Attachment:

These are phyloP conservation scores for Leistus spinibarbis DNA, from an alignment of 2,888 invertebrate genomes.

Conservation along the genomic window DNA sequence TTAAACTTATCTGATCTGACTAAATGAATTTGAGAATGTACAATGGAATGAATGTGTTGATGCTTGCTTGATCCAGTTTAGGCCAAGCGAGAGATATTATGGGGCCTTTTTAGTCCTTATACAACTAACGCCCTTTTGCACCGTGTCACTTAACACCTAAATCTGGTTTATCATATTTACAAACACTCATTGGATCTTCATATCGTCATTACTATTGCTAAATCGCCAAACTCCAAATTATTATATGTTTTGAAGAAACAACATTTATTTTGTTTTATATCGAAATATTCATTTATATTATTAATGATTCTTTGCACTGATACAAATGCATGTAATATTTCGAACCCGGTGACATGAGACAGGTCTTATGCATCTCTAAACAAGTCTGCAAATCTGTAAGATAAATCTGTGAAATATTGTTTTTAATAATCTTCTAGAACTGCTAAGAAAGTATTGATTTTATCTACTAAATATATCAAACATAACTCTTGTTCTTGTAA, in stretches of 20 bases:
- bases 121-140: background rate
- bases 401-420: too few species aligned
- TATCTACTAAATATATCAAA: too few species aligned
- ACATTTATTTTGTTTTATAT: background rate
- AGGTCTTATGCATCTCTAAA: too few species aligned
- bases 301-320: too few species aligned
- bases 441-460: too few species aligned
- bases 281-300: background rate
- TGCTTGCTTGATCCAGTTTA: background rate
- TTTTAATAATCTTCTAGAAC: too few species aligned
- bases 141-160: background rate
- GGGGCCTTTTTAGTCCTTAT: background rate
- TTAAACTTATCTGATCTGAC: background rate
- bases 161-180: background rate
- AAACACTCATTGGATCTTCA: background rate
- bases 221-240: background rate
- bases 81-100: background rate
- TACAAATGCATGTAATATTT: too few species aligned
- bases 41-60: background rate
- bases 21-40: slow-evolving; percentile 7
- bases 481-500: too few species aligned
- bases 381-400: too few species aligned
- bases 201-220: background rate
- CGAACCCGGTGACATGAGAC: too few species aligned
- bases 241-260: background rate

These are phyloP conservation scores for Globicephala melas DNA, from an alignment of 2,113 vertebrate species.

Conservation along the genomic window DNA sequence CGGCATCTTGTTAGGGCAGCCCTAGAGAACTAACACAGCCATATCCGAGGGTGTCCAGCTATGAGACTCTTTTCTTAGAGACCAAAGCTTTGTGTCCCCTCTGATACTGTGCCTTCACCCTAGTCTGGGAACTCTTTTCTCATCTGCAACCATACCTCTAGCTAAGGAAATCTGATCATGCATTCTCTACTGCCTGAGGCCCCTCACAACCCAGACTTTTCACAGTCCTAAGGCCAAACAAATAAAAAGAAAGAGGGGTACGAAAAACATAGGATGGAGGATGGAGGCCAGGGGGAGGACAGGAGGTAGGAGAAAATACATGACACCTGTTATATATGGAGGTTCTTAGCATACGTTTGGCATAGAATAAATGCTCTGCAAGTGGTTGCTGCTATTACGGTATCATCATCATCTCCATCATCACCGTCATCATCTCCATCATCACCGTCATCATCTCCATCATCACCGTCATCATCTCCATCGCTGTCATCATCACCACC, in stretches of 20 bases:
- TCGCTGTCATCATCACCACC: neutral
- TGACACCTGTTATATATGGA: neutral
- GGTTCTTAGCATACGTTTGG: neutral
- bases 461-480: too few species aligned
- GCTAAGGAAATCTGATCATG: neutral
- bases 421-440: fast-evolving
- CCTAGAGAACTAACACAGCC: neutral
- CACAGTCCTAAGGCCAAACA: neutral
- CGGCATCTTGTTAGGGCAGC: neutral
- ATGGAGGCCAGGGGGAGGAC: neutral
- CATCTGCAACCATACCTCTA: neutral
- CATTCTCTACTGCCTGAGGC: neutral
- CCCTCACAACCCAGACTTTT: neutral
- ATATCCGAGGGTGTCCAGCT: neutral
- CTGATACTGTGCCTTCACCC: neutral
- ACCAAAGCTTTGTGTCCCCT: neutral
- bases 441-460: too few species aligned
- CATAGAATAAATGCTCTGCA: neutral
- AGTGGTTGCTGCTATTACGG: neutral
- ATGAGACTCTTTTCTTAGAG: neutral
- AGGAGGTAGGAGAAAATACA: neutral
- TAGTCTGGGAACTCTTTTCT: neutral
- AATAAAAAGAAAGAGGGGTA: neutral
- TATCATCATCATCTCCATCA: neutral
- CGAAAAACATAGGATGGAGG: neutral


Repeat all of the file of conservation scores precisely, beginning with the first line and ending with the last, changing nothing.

These are phyloP conservation scores for Leistus spinibarbis DNA, from an alignment of 2,888 invertebrate genomes.

Conservation along the genomic window DNA sequence TTAAACTTATCTGATCTGACTAAATGAATTTGAGAATGTACAATGGAATGAATGTGTTGATGCTTGCTTGATCCAGTTTAGGCCAAGCGAGAGATATTATGGGGCCTTTTTAGTCCTTATACAACTAACGCCCTTTTGCACCGTGTCACTTAACACCTAAATCTGGTTTATCATATTTACAAACACTCATTGGATCTTCATATCGTCATTACTATTGCTAAATCGCCAAACTCCAAATTATTATATGTTTTGAAGAAACAACATTTATTTTGTTTTATATCGAAATATTCATTTATATTATTAATGATTCTTTGCACTGATACAAATGCATGTAATATTTCGAACCCGGTGACATGAGACAGGTCTTATGCATCTCTAAACAAGTCTGCAAATCTGTAAGATAAATCTGTGAAATATTGTTTTTAATAATCTTCTAGAACTGCTAAGAAAGTATTGATTTTATCTACTAAATATATCAAACATAACTCTTGTTCTTGTAA, in stretches of 20 bases:
- bases 121-140: background rate
- bases 401-420: too few species aligned
- TATCTACTAAATATATCAAA: too few species aligned
- ACATTTATTTTGTTTTATAT: background rate
- AGGTCTTATGCATCTCTAAA: too few species aligned
- bases 301-320: too few species aligned
- bases 441-460: too few species aligned
- bases 281-300: background rate
- TGCTTGCTTGATCCAGTTTA: background rate
- TTTTAATAATCTTCTAGAAC: too few species aligned
- bases 141-160: background rate
- GGGGCCTTTTTAGTCCTTAT: background rate
- TTAAACTTATCTGATCTGAC: background rate
- bases 161-180: background rate
- AAACACTCATTGGATCTTCA: background rate
- bases 221-240: background rate
- bases 81-100: background rate
- TACAAATGCATGTAATATTT: too few species aligned
- bases 41-60: background rate
- bases 21-40: slow-evolving; percentile 7
- bases 481-500: too few species aligned
- bases 381-400: too few species aligned
- bases 201-220: background rate
- CGAACCCGGTGACATGAGAC: too few species aligned
- bases 241-260: background rate

These are phyloP conservation scores for Globicephala melas DNA, from an alignment of 2,113 vertebrate species.

Conservation along the genomic window DNA sequence CGGCATCTTGTTAGGGCAGCCCTAGAGAACTAACACAGCCATATCCGAGGGTGTCCAGCTATGAGACTCTTTTCTTAGAGACCAAAGCTTTGTGTCCCCTCTGATACTGTGCCTTCACCCTAGTCTGGGAACTCTTTTCTCATCTGCAACCATACCTCTAGCTAAGGAAATCTGATCATGCATTCTCTACTGCCTGAGGCCCCTCACAACCCAGACTTTTCACAGTCCTAAGGCCAAACAAATAAAAAGAAAGAGGGGTACGAAAAACATAGGATGGAGGATGGAGGCCAGGGGGAGGACAGGAGGTAGGAGAAAATACATGACACCTGTTATATATGGAGGTTCTTAGCATACGTTTGGCATAGAATAAATGCTCTGCAAGTGGTTGCTGCTATTACGGTATCATCATCATCTCCATCATCACCGTCATCATCTCCATCATCACCGTCATCATCTCCATCATCACCGTCATCATCTCCATCGCTGTCATCATCACCACC, in stretches of 20 bases:
- TCGCTGTCATCATCACCACC: neutral
- TGACACCTGTTATATATGGA: neutral
- GGTTCTTAGCATACGTTTGG: neutral
- bases 461-480: too few species aligned
- GCTAAGGAAATCTGATCATG: neutral
- bases 421-440: fast-evolving
- CCTAGAGAACTAACACAGCC: neutral
- CACAGTCCTAAGGCCAAACA: neutral
- CGGCATCTTGTTAGGGCAGC: neutral
- ATGGAGGCCAGGGGGAGGAC: neutral
- CATCTGCAACCATACCTCTA: neutral
- CATTCTCTACTGCCTGAGGC: neutral
- CCCTCACAACCCAGACTTTT: neutral
- ATATCCGAGGGTGTCCAGCT: neutral
- CTGATACTGTGCCTTCACCC: neutral
- ACCAAAGCTTTGTGTCCCCT: neutral
- bases 441-460: too few species aligned
- CATAGAATAAATGCTCTGCA: neutral
- AGTGGTTGCTGCTATTACGG: neutral
- ATGAGACTCTTTTCTTAGAG: neutral
- AGGAGGTAGGAGAAAATACA: neutral
- TAGTCTGGGAACTCTTTTCT: neutral
- AATAAAAAGAAAGAGGGGTA: neutral
- TATCATCATCATCTCCATCA: neutral
- CGAAAAACATAGGATGGAGG: neutral